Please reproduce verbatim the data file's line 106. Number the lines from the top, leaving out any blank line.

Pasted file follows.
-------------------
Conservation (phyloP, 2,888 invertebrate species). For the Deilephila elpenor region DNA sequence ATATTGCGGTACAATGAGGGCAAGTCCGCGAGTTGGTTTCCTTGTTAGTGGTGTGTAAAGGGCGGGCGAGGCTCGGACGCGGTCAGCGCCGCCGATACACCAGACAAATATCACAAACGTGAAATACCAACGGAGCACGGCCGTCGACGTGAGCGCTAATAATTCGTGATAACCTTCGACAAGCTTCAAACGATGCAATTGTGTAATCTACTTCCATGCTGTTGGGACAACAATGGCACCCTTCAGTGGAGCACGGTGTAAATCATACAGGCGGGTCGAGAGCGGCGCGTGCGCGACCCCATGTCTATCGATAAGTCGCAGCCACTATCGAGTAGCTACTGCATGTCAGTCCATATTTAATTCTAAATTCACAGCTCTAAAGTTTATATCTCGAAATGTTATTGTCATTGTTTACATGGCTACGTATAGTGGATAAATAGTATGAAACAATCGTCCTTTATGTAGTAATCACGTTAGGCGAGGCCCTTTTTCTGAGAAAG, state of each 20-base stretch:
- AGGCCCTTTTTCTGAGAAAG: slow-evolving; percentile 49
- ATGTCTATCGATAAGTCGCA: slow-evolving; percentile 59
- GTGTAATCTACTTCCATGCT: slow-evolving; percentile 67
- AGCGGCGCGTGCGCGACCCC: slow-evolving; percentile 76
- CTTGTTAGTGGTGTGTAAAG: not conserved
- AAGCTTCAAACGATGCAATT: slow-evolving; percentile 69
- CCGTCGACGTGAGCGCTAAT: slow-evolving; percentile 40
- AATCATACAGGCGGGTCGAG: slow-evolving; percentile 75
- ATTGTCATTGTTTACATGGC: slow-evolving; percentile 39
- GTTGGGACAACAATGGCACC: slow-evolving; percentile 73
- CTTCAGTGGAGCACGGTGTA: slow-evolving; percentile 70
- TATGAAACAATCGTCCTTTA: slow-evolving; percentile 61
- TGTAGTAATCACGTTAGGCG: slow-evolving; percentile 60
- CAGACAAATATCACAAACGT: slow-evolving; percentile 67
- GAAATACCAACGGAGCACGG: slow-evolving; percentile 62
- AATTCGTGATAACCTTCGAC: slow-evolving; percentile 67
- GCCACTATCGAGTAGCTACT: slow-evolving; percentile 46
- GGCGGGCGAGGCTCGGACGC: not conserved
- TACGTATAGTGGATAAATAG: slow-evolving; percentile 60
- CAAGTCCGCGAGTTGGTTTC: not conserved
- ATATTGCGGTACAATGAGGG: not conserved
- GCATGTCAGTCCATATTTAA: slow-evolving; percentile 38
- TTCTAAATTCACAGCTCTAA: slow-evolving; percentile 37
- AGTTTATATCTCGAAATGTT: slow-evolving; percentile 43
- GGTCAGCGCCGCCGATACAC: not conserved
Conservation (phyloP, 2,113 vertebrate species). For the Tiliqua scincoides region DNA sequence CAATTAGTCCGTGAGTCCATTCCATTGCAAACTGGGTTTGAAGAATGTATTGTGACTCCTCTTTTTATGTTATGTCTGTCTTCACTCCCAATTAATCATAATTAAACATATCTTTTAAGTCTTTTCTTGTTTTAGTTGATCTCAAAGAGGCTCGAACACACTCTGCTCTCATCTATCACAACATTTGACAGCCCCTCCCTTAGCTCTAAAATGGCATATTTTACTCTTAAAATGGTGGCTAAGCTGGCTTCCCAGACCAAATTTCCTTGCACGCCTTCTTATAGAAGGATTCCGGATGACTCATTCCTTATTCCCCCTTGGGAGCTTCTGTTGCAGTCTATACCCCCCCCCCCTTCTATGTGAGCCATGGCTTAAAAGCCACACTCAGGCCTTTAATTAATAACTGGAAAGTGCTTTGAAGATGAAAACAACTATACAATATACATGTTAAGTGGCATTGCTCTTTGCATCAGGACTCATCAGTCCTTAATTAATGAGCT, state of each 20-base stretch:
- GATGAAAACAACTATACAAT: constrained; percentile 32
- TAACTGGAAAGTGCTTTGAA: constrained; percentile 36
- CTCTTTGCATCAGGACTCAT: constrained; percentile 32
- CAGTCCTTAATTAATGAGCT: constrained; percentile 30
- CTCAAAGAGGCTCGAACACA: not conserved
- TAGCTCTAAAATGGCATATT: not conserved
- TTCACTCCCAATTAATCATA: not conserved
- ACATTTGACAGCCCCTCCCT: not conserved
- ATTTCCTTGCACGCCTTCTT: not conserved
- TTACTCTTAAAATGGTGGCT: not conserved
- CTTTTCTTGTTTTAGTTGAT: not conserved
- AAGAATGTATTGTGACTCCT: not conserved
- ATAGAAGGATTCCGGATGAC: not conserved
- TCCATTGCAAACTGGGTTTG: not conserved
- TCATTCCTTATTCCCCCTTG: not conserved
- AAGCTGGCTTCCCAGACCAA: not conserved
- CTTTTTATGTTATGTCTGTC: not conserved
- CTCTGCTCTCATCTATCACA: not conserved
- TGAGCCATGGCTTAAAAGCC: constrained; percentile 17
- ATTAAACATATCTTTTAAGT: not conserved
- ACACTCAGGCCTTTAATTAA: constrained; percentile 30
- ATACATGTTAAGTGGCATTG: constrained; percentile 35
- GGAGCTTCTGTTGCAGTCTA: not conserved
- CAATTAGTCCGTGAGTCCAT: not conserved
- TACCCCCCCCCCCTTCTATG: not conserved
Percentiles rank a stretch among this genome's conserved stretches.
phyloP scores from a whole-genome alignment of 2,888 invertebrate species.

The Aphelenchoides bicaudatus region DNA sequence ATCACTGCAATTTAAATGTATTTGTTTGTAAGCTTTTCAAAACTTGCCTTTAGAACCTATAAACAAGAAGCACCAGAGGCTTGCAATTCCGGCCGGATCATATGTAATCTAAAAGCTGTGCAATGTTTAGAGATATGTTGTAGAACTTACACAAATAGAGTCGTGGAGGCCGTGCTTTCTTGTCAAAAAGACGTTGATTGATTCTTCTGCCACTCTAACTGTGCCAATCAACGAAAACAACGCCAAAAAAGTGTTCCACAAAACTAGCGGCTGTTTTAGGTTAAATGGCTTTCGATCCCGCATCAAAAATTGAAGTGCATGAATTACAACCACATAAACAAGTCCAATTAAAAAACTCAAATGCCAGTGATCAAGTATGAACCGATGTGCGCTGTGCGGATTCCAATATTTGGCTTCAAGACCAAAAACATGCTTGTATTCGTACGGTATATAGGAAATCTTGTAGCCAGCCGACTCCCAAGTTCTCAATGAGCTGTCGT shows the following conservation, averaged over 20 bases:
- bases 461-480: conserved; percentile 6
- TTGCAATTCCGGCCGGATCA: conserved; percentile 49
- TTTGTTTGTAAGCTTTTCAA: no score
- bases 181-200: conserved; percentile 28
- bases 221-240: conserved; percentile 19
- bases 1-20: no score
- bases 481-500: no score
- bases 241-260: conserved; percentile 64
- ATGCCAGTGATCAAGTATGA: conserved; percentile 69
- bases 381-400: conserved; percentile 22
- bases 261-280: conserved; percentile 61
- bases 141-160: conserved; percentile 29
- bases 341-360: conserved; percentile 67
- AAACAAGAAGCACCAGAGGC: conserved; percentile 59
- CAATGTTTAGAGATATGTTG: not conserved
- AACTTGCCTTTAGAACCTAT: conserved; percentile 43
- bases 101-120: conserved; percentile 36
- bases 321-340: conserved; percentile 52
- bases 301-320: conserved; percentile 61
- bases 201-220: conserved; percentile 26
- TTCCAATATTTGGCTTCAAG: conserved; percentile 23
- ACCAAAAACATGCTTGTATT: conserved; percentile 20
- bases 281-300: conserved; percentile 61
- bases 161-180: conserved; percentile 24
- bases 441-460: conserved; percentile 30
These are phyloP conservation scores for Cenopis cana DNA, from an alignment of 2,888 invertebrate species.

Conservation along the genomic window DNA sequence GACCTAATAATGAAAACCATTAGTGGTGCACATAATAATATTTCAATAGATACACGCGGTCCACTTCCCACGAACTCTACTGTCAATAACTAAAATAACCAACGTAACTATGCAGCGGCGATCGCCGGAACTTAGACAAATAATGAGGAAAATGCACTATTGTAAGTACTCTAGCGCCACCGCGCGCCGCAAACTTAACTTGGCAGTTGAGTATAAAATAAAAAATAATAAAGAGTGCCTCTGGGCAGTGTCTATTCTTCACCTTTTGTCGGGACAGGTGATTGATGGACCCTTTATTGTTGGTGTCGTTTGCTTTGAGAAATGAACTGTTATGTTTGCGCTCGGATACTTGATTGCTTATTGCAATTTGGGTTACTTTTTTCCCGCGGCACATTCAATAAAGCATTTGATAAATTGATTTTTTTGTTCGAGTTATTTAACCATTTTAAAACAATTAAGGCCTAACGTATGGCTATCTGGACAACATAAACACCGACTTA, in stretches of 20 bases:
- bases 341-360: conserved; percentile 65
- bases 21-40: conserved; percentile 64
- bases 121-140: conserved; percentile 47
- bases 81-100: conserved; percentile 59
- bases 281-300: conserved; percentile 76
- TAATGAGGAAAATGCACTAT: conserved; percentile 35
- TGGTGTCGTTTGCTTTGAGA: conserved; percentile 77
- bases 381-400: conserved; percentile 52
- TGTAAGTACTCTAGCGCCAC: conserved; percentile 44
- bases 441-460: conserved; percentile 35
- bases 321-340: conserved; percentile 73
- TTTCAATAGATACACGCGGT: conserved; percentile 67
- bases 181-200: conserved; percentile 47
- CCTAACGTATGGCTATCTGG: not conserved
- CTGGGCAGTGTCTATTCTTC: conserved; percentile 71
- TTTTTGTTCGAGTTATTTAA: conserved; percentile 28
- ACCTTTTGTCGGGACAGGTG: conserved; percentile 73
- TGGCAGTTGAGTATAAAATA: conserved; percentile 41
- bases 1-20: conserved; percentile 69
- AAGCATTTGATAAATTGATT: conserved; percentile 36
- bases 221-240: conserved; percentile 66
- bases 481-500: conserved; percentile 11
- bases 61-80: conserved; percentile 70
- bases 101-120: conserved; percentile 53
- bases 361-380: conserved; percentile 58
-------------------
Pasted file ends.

- bases 101-120: conserved; percentile 53